© Paul Conrad/Pablo Conrad Photography – Kurt shakes off the icy cold water after dipping his head in Iceberg Lake. It’s called Iceberg for a reason Kurt.

After the lakes,  we continued onto the trail which followed the saddle between Table Mountain and Mazama Dome. This provided a splendid view of the valley towards Mt. Shuksan.

The View From the Saddle:

© Paul Conrad/Pablo Conrad Photography - Taking a break in Herman's Saddle, Zach takes photos of Domino as he lays in a snowfield. The peaks of Mt. Shuksan are shrouded by clouds. You can also see the road to Artist's Point on the left. You can see Mt. Sefrit and Nooksack Ridge in the background.

© Paul Conrad/Pablo Conrad Photography – Taking a break in Herman’s Saddle, Zach takes photos of Domino as he lays in a snowfield. The peaks of Mt. Shuksan are shrouded by clouds. You can also see the road to Artist’s Point on the left. You can see Mt. Sefrit and Nooksack Ridge in the background.

From this viewpoint, it was pretty much downhill. Seriously, it was about 2 miles of downhill trail. Relatively easy-going. Unfortunately, Domino began getting tired and as a result, slipped on some sharp rocks and earned a slight cut. He was limping, but still strong.

Getting a Better View:

© Paul Conrad/Pablo Conrad Photography - Kurt climbs atop boulders on Herman's Saddle to try and find an easier route back to Artist's Point. We opted to stay on trail.

© Paul Conrad/Pablo Conrad Photography – Kurt climbs atop boulders on Herman’s Saddle to try to find an easier route back to Artist’s Point. We opted to stay on trail.

During one rough section, in order keep him from hurting his foot any more, Kurt carried him about 50 yards through one part of the trail that was bedded with sharp rock.

A Little Help From a Friend:

© Paul Conrad/Pablo Conrad Photography - Kurt carries Domino through a rough part of the trail that was covered with sharp rocks.

© Paul Conrad/Pablo Conrad Photography – Kurt carries Domino through a rough part of the trail that was covered with sharp rocks.

Half way down, we paused to take a break. We found a small grassy area to chill. This gave Domino a little time to recoup as we also caught our breath and reenergize with some trail snacks. Domino thought it was his playground and just did what dogs like to do, rolled around in the grass.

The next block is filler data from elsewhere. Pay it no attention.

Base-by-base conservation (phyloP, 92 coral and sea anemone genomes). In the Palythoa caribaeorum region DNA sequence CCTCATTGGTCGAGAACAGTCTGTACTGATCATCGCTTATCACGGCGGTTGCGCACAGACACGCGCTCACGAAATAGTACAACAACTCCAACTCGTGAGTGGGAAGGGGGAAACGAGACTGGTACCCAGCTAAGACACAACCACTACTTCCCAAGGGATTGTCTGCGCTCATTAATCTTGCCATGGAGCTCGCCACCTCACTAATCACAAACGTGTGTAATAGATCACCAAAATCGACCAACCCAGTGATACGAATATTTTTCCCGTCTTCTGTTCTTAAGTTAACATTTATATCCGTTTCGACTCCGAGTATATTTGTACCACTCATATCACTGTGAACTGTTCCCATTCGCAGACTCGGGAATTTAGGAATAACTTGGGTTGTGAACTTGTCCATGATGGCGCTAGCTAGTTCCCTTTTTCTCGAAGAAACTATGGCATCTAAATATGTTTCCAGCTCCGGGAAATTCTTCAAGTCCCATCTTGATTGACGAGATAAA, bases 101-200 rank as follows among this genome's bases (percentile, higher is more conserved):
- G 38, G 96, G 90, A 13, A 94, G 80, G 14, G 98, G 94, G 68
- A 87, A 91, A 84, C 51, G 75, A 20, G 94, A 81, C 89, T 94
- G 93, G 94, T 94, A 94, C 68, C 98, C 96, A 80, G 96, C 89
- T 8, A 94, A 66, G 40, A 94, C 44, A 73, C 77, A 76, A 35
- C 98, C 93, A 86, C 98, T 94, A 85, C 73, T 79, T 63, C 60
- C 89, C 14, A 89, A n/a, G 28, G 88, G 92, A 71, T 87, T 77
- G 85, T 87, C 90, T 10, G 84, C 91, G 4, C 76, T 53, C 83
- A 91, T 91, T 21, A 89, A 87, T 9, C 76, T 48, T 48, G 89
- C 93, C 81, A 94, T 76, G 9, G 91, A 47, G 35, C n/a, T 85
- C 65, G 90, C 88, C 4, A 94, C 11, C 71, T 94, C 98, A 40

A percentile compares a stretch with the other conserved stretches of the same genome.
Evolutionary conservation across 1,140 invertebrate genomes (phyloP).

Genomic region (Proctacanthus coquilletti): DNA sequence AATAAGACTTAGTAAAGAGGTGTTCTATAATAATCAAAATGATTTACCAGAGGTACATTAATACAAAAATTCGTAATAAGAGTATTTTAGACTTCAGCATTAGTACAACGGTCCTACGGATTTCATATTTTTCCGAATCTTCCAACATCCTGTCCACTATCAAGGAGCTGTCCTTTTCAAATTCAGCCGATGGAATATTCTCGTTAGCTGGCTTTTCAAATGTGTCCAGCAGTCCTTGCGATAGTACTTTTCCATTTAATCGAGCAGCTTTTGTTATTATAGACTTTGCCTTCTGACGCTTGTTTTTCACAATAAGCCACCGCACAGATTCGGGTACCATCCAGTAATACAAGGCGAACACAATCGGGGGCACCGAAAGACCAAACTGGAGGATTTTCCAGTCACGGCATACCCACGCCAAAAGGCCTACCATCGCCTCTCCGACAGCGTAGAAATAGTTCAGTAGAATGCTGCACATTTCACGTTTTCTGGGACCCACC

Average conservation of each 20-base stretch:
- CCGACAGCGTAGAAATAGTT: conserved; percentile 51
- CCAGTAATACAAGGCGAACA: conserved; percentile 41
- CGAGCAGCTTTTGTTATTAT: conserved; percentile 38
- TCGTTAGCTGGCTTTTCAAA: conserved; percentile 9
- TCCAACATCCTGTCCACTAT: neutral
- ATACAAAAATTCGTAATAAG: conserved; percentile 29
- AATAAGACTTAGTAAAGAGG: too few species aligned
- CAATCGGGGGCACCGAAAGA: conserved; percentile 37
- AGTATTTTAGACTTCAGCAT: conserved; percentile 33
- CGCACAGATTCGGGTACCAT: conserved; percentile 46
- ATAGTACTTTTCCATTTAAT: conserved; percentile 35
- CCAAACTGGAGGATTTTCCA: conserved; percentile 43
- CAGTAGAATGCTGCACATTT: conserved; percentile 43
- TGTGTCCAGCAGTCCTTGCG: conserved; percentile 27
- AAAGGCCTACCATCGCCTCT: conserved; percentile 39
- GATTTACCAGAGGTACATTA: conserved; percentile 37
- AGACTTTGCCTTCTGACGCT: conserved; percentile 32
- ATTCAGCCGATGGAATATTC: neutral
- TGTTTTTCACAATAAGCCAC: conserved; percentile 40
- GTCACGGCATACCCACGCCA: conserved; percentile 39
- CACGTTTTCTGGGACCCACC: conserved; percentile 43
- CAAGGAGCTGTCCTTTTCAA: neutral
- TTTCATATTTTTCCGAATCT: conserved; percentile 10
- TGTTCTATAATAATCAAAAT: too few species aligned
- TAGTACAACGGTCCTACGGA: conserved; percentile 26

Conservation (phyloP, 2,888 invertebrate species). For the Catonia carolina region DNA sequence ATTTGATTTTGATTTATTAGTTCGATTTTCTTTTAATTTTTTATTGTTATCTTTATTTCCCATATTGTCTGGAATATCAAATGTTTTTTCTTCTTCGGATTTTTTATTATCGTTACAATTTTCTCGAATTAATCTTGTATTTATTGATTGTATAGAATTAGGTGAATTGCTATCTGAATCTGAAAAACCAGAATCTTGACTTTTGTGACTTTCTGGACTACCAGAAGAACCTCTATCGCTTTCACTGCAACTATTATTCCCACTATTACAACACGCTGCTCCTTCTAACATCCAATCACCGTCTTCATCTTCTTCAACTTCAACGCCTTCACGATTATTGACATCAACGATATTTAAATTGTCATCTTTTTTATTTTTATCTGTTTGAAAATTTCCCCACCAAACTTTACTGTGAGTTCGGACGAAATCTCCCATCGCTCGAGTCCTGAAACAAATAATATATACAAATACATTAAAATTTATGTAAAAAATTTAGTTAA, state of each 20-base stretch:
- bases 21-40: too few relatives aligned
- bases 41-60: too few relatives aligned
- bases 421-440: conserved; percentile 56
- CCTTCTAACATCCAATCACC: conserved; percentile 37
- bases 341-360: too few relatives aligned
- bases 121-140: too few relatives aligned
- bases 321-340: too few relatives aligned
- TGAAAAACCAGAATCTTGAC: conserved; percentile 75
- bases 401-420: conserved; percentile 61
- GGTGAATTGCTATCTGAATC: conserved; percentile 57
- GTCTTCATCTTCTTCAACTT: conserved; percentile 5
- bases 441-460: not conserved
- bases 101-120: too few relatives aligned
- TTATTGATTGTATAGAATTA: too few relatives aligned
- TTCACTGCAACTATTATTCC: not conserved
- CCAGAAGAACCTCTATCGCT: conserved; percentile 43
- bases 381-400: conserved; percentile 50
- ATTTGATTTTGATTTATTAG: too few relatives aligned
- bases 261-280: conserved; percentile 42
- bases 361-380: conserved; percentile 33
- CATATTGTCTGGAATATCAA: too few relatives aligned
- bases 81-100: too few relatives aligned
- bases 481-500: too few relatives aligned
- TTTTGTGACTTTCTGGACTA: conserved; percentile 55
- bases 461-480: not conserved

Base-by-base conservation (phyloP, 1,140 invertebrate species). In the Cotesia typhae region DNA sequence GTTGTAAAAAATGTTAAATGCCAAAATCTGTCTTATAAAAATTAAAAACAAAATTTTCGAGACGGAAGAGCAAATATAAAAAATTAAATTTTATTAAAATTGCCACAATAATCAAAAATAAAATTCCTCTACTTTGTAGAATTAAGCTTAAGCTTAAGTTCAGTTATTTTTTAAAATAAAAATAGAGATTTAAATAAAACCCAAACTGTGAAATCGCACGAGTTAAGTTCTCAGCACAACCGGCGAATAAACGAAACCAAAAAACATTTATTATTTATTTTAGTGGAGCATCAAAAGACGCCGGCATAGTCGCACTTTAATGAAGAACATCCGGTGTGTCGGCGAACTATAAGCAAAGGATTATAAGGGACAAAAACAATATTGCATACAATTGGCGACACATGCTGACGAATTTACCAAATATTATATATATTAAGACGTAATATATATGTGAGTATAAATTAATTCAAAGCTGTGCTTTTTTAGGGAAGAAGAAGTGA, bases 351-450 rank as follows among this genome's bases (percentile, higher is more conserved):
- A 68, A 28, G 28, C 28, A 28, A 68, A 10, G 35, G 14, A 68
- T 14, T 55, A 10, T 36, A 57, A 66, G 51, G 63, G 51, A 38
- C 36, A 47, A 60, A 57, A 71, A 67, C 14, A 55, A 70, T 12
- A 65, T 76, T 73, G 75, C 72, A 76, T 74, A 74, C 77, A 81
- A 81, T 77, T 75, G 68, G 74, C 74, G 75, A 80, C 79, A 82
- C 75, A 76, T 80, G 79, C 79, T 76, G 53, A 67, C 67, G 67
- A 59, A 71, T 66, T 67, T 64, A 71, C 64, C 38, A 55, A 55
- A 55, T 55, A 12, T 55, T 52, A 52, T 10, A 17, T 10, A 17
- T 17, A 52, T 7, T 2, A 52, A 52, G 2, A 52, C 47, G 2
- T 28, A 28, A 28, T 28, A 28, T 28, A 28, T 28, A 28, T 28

Happy Puppy:

© Paul Conrad/Pablo Conrad Photography -Domino finds a little joy while rolling around in a grassy patch along the trail.

© Paul Conrad/Pablo Conrad Photography – Domino finds a little joy while rolling around in a grassy patch along the trail.

Exhausted and beat at the end of the hike, I already decided I want to backpack in and spend a night at the lakes shooting the stars and trying to capture some of the Aurora Borealis we can sometimes see from Bellingham.

Selfie:

© Paul Conrad/Pablo Conrad Photography - Had to stop for a selfie of me against a valley. I was about a foot from a cliff edge. No worries, I made it out safely.

© Paul Conrad/Pablo Conrad Photography – Had to stop for a selfie of me against a valley. I was about a foot from a cliff edge. No worries, I made it out safely.

What a View – The Last Section of Trail:

© Paul Conrad/Pablo Conrad Photography -Kurt, Zach, and Domino head down the trail after we leave Herman's Saddle. The view was fantastic. The light, clouds, sky, and greenery worked well together.

© Paul Conrad/Pablo Conrad Photography – Kurt, Zach, and Domino head down the trail after we leave Herman’s Saddle. The view was fantastic. The light, clouds, sky, and greenery worked well together.

Thank you for stopping by to read and view my work. Feel free to comment, critique, or just ask questions.

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Paul “pablo” Conrad